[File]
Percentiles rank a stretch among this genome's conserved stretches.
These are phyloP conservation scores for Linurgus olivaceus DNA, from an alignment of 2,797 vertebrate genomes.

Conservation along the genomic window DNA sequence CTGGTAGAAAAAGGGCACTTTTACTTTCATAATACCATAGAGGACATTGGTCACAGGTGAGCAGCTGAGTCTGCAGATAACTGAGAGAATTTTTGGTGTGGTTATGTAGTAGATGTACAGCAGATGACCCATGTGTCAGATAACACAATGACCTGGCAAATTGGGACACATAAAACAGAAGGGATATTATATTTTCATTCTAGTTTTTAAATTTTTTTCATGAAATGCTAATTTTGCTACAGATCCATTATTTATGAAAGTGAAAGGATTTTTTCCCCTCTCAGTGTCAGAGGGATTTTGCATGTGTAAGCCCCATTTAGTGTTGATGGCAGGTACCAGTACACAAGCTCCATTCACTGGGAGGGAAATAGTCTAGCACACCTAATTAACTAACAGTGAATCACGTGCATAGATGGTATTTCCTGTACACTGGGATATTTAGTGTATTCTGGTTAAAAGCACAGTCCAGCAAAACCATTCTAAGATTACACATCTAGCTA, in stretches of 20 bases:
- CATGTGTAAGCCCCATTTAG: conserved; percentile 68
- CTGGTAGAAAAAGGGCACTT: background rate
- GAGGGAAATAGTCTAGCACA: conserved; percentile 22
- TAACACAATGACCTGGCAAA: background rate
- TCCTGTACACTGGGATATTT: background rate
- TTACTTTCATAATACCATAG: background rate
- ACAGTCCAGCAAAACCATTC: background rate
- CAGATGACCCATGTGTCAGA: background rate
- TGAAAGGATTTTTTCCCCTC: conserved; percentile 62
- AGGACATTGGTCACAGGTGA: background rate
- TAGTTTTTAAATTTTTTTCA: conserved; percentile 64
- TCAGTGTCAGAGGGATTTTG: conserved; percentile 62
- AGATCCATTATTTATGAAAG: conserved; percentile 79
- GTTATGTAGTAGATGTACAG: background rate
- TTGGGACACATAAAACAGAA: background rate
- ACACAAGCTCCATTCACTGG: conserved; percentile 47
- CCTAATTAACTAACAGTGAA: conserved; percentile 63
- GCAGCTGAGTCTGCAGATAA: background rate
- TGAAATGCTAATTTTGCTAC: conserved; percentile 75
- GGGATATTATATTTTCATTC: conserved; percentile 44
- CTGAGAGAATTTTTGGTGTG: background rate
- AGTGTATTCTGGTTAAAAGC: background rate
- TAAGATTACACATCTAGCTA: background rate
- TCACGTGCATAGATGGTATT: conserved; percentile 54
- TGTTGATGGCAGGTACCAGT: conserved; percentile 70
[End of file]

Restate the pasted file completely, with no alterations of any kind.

Percentiles rank a stretch among this genome's conserved stretches.
These are phyloP conservation scores for Linurgus olivaceus DNA, from an alignment of 2,797 vertebrate genomes.

Conservation along the genomic window DNA sequence CTGGTAGAAAAAGGGCACTTTTACTTTCATAATACCATAGAGGACATTGGTCACAGGTGAGCAGCTGAGTCTGCAGATAACTGAGAGAATTTTTGGTGTGGTTATGTAGTAGATGTACAGCAGATGACCCATGTGTCAGATAACACAATGACCTGGCAAATTGGGACACATAAAACAGAAGGGATATTATATTTTCATTCTAGTTTTTAAATTTTTTTCATGAAATGCTAATTTTGCTACAGATCCATTATTTATGAAAGTGAAAGGATTTTTTCCCCTCTCAGTGTCAGAGGGATTTTGCATGTGTAAGCCCCATTTAGTGTTGATGGCAGGTACCAGTACACAAGCTCCATTCACTGGGAGGGAAATAGTCTAGCACACCTAATTAACTAACAGTGAATCACGTGCATAGATGGTATTTCCTGTACACTGGGATATTTAGTGTATTCTGGTTAAAAGCACAGTCCAGCAAAACCATTCTAAGATTACACATCTAGCTA, in stretches of 20 bases:
- CATGTGTAAGCCCCATTTAG: conserved; percentile 68
- CTGGTAGAAAAAGGGCACTT: background rate
- GAGGGAAATAGTCTAGCACA: conserved; percentile 22
- TAACACAATGACCTGGCAAA: background rate
- TCCTGTACACTGGGATATTT: background rate
- TTACTTTCATAATACCATAG: background rate
- ACAGTCCAGCAAAACCATTC: background rate
- CAGATGACCCATGTGTCAGA: background rate
- TGAAAGGATTTTTTCCCCTC: conserved; percentile 62
- AGGACATTGGTCACAGGTGA: background rate
- TAGTTTTTAAATTTTTTTCA: conserved; percentile 64
- TCAGTGTCAGAGGGATTTTG: conserved; percentile 62
- AGATCCATTATTTATGAAAG: conserved; percentile 79
- GTTATGTAGTAGATGTACAG: background rate
- TTGGGACACATAAAACAGAA: background rate
- ACACAAGCTCCATTCACTGG: conserved; percentile 47
- CCTAATTAACTAACAGTGAA: conserved; percentile 63
- GCAGCTGAGTCTGCAGATAA: background rate
- TGAAATGCTAATTTTGCTAC: conserved; percentile 75
- GGGATATTATATTTTCATTC: conserved; percentile 44
- CTGAGAGAATTTTTGGTGTG: background rate
- AGTGTATTCTGGTTAAAAGC: background rate
- TAAGATTACACATCTAGCTA: background rate
- TCACGTGCATAGATGGTATT: conserved; percentile 54
- TGTTGATGGCAGGTACCAGT: conserved; percentile 70